For those still harboring doubts about acupuncture, this discovery adds proof of local chemical release in the peripheral nervous system to the recent discovery of a central nervous system endorphin response.
Scientists have taken another important step toward understanding just how sticking needles into the body can ease pain.
In a paper published online May 30 in Nature Neuroscience (“Adenosine A1 receptors mediate local antinociceptive effects of acupuncture” ), researchers at the University of Rochester’s Center for Translational Neuromedicine have identified the molecule adenosine as a central player in parlaying some of the effects of acupuncture in the body.
Building on that knowledge, the scientists were able to triple the beneficial effects of acupuncture in mice by adding a medication approved by the FDA to treat leukemia in people.
The research focuses on adenosine, a natural compound known for its role in regulating sleep, for its effects on the heart, and for its anti-inflammatory properties. But adenosine also acts as a natural painkiller, becoming active in the skin after an injury to inhibit nerve signals and ease pain in a way similar to lidocaine. [According to the paper, mechanical or electrical tissue stimulation releases ATP (adenosine triphosphate) from the cells – and ATP, the stuff of cellular energy, quickly degrades to adenosine .]
In the current study, scientists found that the chemical is also very active in deeper tissues affected by acupuncture. The Rochester researchers looked at the effects of acupuncture on the peripheral nervous system – the nerves in our body that aren’t part of the brain and spinal cord.
Acupuncture’s Multiple Anti-Pain Effects
The research complements a rich, established body of work showing that in the central nervous system, acupuncture also creates signals that cause the brain to churn out natural pain-killing endorphins.(1)
The new findings add to the scientific heft underlying acupuncture, said neuroscientist Maiken Nedergaard, MD, DMSc , who led the research. Her team presents the work this week at a scientific meeting, Purines 2010, in Barcelona, Spain.
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“Acupuncture has been a mainstay of medical treatment in certain parts of the world for 4,000 years, but because it has not been understood completely, many people have remained skeptical,” said Nedergaard. “In this work, we provide information about one physical mechanism through which acupuncture reduces pain in the body.”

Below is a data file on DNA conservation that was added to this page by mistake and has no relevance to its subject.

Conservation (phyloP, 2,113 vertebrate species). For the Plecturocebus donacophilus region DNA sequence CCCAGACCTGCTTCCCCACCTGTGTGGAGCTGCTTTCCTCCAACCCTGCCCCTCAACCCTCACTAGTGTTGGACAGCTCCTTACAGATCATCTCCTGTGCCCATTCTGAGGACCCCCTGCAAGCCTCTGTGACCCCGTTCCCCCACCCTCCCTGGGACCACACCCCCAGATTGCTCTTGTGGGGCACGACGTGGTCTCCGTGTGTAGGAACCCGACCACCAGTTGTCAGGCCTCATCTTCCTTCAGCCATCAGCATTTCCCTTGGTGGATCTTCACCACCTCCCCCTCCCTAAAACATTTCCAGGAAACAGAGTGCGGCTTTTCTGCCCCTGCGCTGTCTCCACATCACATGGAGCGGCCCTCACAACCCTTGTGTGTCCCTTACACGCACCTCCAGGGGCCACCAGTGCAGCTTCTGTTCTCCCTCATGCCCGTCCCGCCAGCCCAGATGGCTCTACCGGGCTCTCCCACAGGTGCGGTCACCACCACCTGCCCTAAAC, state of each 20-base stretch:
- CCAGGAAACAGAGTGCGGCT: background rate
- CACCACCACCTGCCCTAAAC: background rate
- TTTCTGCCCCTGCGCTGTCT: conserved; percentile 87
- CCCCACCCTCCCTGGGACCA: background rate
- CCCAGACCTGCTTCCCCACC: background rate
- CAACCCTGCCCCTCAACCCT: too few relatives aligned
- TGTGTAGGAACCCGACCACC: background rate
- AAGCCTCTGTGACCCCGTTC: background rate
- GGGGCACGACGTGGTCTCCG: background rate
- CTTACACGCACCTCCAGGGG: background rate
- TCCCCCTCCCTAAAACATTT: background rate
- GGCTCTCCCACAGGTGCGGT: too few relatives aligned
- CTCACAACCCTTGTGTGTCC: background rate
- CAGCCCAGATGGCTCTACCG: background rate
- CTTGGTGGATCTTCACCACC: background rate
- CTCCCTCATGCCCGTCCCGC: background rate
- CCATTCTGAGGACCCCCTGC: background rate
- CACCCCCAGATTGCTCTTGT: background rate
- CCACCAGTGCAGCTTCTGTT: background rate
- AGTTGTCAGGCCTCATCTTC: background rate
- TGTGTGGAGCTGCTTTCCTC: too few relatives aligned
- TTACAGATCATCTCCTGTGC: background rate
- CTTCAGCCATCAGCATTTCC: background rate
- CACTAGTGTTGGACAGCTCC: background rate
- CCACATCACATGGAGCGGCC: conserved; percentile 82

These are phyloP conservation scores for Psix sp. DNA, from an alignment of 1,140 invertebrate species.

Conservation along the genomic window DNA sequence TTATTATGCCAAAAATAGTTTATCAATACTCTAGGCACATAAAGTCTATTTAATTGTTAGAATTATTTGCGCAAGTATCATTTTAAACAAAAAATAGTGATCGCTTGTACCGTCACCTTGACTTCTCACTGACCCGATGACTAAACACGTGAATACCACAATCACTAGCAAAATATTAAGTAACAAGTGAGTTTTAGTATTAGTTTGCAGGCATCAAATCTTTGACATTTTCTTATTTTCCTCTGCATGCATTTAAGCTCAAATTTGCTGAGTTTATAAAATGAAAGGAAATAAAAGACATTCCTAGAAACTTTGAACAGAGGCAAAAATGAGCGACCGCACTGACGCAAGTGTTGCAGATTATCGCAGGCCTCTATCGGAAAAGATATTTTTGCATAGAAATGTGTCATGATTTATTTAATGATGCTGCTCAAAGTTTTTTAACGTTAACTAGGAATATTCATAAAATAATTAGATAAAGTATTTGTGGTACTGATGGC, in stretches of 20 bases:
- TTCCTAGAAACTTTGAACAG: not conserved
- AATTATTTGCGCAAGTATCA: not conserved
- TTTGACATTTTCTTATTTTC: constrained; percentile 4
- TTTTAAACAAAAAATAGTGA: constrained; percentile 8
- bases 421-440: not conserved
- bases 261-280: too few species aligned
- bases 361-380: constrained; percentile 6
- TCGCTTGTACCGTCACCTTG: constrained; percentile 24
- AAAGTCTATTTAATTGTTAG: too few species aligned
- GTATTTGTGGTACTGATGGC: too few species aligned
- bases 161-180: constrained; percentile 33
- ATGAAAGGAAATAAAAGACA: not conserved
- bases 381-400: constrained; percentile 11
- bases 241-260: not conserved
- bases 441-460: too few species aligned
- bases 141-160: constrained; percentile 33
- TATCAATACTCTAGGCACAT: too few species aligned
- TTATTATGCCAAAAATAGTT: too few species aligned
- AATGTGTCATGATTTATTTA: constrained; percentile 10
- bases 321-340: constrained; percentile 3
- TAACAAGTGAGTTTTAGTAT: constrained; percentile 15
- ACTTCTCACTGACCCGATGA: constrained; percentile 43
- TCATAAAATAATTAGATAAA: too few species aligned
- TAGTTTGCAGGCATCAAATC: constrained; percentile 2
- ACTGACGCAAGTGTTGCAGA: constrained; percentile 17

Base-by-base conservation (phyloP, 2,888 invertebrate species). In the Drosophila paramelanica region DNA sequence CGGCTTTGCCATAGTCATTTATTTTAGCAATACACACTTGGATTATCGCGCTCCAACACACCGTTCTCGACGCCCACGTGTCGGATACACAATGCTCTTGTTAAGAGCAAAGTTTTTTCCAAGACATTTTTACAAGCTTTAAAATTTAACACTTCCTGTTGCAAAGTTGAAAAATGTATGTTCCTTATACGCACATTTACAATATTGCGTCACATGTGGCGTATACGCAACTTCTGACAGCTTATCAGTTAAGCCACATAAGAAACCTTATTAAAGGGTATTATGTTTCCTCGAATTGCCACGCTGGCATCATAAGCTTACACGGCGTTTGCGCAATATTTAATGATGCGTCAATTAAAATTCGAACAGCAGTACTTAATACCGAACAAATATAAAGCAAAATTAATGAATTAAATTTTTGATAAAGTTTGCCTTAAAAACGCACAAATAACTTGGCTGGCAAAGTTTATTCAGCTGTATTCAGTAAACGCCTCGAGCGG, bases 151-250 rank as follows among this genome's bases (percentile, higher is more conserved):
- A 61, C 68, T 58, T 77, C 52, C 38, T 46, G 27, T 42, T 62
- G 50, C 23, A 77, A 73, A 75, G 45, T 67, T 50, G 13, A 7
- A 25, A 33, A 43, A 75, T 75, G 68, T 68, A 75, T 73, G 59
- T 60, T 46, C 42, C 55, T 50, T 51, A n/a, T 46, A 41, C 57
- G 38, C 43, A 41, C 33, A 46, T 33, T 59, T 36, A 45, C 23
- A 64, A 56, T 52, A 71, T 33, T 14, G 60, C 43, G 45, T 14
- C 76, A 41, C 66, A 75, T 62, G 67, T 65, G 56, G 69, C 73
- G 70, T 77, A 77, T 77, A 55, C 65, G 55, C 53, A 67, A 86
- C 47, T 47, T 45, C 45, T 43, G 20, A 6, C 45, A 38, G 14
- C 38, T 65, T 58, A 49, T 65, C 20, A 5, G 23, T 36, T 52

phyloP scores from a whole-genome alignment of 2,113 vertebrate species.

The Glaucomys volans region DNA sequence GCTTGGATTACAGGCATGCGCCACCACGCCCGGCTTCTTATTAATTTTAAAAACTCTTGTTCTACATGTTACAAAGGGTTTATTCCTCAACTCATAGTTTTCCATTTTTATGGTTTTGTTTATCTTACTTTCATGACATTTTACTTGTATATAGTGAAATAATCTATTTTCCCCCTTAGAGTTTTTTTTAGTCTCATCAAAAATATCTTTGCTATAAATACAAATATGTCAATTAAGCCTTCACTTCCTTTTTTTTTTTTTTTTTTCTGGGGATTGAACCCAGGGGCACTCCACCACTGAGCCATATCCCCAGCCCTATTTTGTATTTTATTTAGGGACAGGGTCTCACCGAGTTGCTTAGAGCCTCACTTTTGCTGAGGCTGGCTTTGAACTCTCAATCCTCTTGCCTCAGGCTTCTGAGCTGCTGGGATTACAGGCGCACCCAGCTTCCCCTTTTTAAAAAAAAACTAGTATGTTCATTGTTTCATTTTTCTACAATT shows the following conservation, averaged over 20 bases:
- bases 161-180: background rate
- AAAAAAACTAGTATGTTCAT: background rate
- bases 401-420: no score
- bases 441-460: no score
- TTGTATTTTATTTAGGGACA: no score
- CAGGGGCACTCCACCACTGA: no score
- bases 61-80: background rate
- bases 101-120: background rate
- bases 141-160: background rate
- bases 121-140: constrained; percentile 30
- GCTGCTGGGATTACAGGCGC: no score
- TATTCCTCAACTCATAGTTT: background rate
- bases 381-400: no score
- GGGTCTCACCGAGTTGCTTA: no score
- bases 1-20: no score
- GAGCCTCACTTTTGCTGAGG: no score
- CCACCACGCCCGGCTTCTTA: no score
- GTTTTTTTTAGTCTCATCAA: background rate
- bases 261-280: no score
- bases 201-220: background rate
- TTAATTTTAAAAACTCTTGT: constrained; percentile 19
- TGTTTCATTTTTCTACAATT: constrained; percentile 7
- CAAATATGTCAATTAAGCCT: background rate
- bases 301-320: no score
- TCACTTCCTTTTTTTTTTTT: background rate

To do the experiment, the team performed acupuncture treatments on mice that had discomfort in one paw. The mice each received a 30-minute acupuncture treatment at a well known acupuncture point near the knee, with very fine needles rotated gently every five minutes, much as is done in standard acupuncture treatments with people.
The team made a number of observations regarding adenosine:
• In mice with normal functioning levels of adenosine, acupuncture reduced discomfort by two-thirds.
• In special “adenosine receptor knock-out mice” not equipped with the adenosine receptor, acupuncture had no effect.
• When adenosine was turned on in the tissues, discomfort was reduced even without acupuncture.
• During and immediately after an acupuncture treatment, the level of adenosine in the tissues near the needles was 24 times greater than before the treatment.
Adenosine Elimination Inhibitors May Boost Acupuncture’s Impact
Once they recognized adenosine’s role, the scientists explored the effects of a cancer drug called deoxycoformycin, which makes it harder for the tissue to remove adenosine. The compound boosted the effects of acupuncture treatment dramatically, nearly tripling the accumulation of adenosine in the muscles and more than tripling the length of time the treatment was effective.
“It’s clear that acupuncture may activate a number of different mechanisms,” said Josephine P. Briggs, MD, director of the National Center for Complementary and Alternative Medicine at the National Institutes of Health. “This carefully performed study identifies adenosine as a new player in the process. It’s an interesting contribution to our growing understanding of the complex intervention which is acupuncture.”
Funding for the work came from the New York State Spinal Cord Injury Program and the National Institutes of Health.
1. See article footnotes 4, 5, 6, and “Fibromyalgia imaging study demonstrates that Chinese acupuncture affects brain’s ability to regulate pain – describes how.” 
Source: Based on University of Rochester (NY) Medical Center, news release, May 30, 2010